Day Ten: Gilgandra

Bogan River Camp

The day began at 4.30am with stealthy rustling noises and me congratulating myself on my hermetically sealed tent. When such noises seem to closely follow the perimeter of said tent, one is finally forced to consider the hypothesis that they may be coming from inside. They were. One very small and unhappy mouse had gotten in as I made a toilet trip and now wanted out. Catching a mouse in a tent is not easy.  There is nothing to hit against. Eventually I had to lunge and pick the little sod up.  He had a story to tell when he got home.

At the chemist later that morning I stood in front of two assistants who were deep in conversation, and then both walked away from me. One came back, very apologetic, as she realised what she had done. I raised my arms and said I could hardly blame her. Without missing a second  she said, “Yes, but I could hardly miss you, could I?” I left town the proud owner of new pure white undergloves... although they  are now graying up a little.

Lunch was at the Nevertire café. It smells of mice. Never again.

I bought the makings of tea at Warren, and was flagged down just out of town by a farmer who had passed me.  He discovered bikes about seven years ago (in his sixties now) and was delighted to talk for as long as I had. He had the dry wit of my Uncle Malcolm who lived over here, and some of his mannerisms, so it was a bitter sweet conversation as we discussed bikes, touring, weeds and life in general.

Leaving this new friend I proceeded to  Collie, where I bought a stubbie in the Pub. One stubbie of beer equals toilet access, and means that when you ask if the tap out the front is good for drinking, you often get directed to the rainwater tank. Or in this case, the filtered water at the bar!

The clientele included an older guy who they all told me loved pushbikes and “is crazy.” (Like you, unspoken!) He was a 64 year old Englishman who has bought a house at Collie, and lives here four months of the year, then goes back to England. Sounds to me like me buying a house in Little Upper Chipping. Anyway, he rides all over the district, and the locals are somewhat in awe of him, I think.  He has a sister who lives in Adelaide, and has often wondered about doing that ride, but concluded it might be a bit much to manage. I was thoroughly interviewed about how I  had planned and executed the trip, and he went off looking thoughtful.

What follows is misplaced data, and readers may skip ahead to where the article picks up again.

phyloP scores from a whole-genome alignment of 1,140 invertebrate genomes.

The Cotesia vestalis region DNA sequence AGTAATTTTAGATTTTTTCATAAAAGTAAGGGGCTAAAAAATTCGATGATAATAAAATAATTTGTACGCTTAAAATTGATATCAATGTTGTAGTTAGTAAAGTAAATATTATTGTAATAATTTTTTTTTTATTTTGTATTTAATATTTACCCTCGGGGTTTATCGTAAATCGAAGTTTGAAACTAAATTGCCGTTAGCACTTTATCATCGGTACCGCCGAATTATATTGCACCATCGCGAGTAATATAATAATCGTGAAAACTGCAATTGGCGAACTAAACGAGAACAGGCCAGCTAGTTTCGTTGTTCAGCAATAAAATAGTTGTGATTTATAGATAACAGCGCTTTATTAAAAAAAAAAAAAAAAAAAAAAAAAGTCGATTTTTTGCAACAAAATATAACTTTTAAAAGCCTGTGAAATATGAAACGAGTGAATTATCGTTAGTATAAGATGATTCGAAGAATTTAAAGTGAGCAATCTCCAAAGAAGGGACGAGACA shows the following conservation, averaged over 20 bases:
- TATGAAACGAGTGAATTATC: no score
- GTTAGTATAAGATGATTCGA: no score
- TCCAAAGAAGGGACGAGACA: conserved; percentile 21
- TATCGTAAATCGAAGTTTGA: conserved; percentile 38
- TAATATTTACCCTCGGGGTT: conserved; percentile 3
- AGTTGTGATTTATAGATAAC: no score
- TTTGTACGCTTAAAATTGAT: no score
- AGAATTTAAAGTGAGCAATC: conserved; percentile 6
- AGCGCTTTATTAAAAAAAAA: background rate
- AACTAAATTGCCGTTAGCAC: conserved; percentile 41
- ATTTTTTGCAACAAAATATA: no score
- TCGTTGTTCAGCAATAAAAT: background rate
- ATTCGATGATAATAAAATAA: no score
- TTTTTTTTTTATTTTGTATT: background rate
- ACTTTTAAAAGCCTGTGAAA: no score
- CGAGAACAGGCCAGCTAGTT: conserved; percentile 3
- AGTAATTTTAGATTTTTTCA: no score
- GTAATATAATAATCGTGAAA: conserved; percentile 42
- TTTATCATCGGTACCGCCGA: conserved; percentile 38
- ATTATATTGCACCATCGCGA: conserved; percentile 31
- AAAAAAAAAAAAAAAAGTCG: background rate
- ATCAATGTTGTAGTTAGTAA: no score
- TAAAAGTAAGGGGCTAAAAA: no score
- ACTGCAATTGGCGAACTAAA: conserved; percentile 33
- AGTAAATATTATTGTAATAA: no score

Speaking of living in two places, Richmond Air Base sends planes to Gilgandra three days a week. I discovered this about 15km out of town, when what sounded like an Orion passed very low overhead without lights. It is a  very freaky feeling to have this thing on top of you and not be able to see it.

On the trip from Nyngan I have begun to pass frequent large scale irrigated paddocks, some topping a thousand acres, I think. There has been cotton growing wild on the roadside, cattle with feed up to the belly, and creeks meandering swampily all over the landscape. This has been especially the case since Warren.

Roadside Cotton
Roadside Cotton

The early country out of Nyngan was still very dry, with patches of saltbush. In one area someone had clearly planted large areas of old man salt bush and were using it as a grazing strategy.

 

Heavily Grazed Saltbush
Heavily Grazed Old Man Saltbush

 

Fresh Old Man Saltbuse
Ungrazed Old Man Saltbush

 

I have toted up my food since Adelaide. Up until now I have had

 

  • 1 Heaven
  • 1 Subway Footlong; Cobar has a Subway!
  • 2 Coffees
  • 2 Pies
  • 2 Carrots
  • 4 Shearers’ Icy Poles
  • 5 Steak Sandwiches with the Lot
  • 7 Stubbies
  • 1 Half Size pack of Vita Brits
  • 16 Small single serve Special K’s etc
  • 8 200 mil milks
  • 4 600 mil choc milks (Chocolate Milk is one of the best recovery drinks for cycling!)
  • 58 Muesli Bars
  • 12 mini Snickers
  • 2 kilograms of Scroggin
  • 1 kilogram of Gatorade powder
  • 80 -90 litres of water
  • 7 cans of baked beans
  • 2 pkts Monte Carlo biscuits
  • 6 apples
  • 6 plums
  • 6 serves Tinned Fruit
  • 2 tubs yoghurt
  • 1 Dutch  Fruit Loaf

 

I am not feeling over fed, and realised after a couple of days I was not eating enough.

Today’s ride from Nyngan to Gilgandra was approximately 160 km. Tomorrow I head for Coonabarabran to stay with Uncle Neville and Auntie Dorothy. I will take the Newall Highway about half way and then head off back to the west via Tooraweenah to come into Coonabarabran via the Warrumbungles Range. This has about 20km of metal road, but is much quieter than  the main road, and safer. (As well as scenic.) My Warren friend, a Tour de Bungles veteran, tells me the hills through the ‘bungles are actually no harder than the main road.  Oddly it’s only about 20km further than the direct root.

I will stay in Coona’ for a couple of days, and then decide whether to do the last 350km to Goondiwindi.

Finally, this photo from yesterday could explain a whole lot:

Bogan Catchment

 

 

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